Scientists on the Rock of Gibraltar have unearthed a massive hidden chamber inside the Rock’s gigantic limestone cave system. The chamber has had no two-legged visitors for the last 40,000 years and has remained completely untouched since Neanderthals roamed the British territory of Gibraltar. Some scientists believe it may prove to illuminate the secrets of our distant anthropoid cousins. The discovery was originally reported on by Gizmodo when a team of scientists arrived at the Gorham Cave complex, in which the chamber is located, in August 2021.
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For the last 9 years, scientists have been trying to map out the internal layout of the cave system, hoping to find any undiscovered caves within the Rock. The hope was to uncover evidence of Neanderthals, of which the scientists believed they would find the last bastion of the humanoids in Europe within the cave complex.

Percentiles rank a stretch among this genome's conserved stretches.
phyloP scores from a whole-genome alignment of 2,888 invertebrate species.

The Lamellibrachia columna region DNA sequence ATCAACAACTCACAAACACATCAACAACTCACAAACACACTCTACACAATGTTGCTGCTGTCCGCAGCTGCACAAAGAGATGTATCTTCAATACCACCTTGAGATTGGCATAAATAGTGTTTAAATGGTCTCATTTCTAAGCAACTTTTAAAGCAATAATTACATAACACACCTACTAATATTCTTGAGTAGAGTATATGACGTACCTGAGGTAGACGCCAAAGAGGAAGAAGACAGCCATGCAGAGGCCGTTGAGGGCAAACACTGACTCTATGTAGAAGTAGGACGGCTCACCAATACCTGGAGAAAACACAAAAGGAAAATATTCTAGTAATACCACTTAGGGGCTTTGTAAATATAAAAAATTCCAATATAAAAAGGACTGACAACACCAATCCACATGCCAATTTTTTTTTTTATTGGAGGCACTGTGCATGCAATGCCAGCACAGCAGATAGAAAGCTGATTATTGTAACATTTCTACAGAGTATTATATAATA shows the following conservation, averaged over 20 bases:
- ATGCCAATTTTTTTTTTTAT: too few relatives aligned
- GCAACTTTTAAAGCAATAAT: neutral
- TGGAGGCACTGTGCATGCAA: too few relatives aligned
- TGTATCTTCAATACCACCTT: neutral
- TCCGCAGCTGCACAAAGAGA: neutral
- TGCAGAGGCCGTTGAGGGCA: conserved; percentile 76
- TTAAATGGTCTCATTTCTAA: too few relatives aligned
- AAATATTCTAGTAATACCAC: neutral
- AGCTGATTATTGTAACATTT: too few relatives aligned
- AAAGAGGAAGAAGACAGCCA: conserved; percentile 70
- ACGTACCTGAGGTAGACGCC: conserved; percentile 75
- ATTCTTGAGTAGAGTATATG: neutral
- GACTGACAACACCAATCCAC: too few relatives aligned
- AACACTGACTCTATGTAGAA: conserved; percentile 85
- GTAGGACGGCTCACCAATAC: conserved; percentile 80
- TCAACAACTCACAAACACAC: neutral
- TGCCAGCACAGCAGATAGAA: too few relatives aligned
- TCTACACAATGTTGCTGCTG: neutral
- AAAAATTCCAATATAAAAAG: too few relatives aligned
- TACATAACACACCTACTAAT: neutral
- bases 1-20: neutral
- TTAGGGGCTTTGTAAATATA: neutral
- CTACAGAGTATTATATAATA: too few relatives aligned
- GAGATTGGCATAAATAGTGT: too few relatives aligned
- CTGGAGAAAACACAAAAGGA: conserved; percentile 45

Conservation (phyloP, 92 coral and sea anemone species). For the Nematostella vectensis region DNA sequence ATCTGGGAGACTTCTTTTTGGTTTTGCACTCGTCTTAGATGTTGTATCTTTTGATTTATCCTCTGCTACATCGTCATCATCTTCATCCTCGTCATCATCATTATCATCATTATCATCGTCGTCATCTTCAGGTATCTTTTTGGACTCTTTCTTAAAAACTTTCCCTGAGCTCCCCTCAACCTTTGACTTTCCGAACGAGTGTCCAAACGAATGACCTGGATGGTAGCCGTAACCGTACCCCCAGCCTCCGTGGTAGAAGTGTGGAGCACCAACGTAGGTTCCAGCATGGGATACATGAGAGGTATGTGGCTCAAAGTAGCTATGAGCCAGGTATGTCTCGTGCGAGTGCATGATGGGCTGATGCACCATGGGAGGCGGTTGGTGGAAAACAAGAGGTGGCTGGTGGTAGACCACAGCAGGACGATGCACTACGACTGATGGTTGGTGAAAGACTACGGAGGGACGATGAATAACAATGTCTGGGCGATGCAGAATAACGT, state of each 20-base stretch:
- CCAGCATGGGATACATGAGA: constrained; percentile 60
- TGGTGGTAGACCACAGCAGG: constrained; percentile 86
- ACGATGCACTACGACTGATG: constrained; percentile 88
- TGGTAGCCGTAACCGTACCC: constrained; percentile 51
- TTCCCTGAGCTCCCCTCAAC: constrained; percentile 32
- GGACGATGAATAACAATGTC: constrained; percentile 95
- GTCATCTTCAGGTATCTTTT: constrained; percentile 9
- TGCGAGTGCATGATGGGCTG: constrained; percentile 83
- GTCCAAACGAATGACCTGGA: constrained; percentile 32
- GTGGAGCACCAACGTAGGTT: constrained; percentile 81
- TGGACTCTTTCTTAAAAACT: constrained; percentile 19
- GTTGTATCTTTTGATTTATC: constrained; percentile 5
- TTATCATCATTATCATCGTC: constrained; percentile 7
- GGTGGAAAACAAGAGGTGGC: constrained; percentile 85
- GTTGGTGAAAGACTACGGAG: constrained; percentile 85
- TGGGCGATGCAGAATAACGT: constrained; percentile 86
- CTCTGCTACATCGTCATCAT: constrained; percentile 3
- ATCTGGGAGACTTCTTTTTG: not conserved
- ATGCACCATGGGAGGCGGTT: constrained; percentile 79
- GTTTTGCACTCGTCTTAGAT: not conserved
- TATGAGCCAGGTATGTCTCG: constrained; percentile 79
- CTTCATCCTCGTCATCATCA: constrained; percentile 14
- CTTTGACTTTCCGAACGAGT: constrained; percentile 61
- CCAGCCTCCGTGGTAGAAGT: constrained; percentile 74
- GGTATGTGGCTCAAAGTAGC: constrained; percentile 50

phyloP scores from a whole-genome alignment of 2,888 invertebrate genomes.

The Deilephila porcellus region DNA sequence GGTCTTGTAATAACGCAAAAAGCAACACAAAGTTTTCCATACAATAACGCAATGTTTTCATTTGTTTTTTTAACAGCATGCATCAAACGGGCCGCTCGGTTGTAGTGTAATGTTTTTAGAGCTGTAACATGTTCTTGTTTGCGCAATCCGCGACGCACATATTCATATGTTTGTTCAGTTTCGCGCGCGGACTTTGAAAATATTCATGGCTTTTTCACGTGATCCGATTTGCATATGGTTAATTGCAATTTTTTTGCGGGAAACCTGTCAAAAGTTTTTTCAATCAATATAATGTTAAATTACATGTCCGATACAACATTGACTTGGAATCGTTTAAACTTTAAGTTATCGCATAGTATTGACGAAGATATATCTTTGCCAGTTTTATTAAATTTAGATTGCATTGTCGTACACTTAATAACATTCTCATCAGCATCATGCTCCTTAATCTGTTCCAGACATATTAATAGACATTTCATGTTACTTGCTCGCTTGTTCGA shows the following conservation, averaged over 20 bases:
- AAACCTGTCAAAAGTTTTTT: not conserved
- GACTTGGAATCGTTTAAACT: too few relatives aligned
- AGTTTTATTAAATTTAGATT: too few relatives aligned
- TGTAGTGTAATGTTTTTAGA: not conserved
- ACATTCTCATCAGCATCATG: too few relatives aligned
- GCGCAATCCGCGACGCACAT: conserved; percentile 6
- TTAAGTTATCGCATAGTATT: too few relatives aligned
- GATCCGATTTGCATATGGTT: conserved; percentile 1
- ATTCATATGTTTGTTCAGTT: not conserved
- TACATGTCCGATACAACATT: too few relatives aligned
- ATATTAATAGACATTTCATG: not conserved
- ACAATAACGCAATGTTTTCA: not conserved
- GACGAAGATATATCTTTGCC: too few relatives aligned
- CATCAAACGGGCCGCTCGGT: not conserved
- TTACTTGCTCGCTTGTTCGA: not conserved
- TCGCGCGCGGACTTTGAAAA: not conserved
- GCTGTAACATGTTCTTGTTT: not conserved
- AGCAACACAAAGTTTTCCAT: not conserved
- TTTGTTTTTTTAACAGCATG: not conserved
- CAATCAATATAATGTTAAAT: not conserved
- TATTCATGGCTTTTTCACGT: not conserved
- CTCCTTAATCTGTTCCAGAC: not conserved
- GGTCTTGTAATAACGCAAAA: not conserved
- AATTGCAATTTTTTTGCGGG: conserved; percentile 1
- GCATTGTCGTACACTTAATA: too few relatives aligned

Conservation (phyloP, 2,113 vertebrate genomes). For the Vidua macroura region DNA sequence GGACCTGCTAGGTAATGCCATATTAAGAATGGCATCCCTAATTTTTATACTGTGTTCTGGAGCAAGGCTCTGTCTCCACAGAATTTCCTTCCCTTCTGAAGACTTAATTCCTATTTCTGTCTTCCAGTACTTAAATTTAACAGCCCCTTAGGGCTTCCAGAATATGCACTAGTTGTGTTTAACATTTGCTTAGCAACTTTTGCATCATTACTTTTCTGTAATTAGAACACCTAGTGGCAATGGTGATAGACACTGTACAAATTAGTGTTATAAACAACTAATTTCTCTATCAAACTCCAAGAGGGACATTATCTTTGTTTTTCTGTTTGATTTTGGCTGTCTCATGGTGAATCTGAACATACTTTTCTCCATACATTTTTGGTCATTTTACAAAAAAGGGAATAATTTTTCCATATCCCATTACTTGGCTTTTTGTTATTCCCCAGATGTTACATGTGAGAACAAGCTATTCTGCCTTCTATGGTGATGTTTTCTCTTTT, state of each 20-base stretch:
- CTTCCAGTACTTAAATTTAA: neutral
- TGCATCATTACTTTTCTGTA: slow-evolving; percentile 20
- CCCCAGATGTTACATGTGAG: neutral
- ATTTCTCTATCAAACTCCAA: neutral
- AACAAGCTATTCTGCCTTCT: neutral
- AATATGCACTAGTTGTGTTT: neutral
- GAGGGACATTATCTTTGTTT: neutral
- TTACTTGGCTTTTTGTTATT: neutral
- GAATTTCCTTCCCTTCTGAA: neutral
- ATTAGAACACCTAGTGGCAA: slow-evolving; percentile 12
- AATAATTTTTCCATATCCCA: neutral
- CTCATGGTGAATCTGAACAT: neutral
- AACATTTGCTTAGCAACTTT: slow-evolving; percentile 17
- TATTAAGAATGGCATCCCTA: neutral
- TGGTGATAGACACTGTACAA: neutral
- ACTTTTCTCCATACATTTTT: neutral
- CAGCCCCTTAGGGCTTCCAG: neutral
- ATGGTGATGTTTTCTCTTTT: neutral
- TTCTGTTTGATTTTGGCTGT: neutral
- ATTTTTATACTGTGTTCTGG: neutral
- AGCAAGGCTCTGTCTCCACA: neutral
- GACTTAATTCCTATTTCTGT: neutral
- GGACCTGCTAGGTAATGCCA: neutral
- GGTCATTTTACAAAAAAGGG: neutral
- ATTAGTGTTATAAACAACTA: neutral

The director of the Gibraltar National Museum, evolutionary biologist Professor Clive Finlayson, took the lead on this important expedition. The Guardian reported that Professor Finlayson had discovered the previously unseen and untouched interior chamber when he and his team noticed a slight gap in the Vanguard Cave, one of the major caves that make up the Rock of Gibraltar cave system. Professor Finlayson and his team were able to further excavate the gap, taking them to the newly discovered chamber.
Inside this chamber, they discovered remnants of animals carcasses that were either from bears or, as Professor Finlayson hopes, Neanderthals. The floor of the previously unexplored chamber was littered with the bones of lynx, hyena, and the wing bone of what appeared to be a griffon vulture. However, what truly made the team hopeful that they had discovered a Neanderthal holdout was a seashell that could only have been brought there by unnatural means.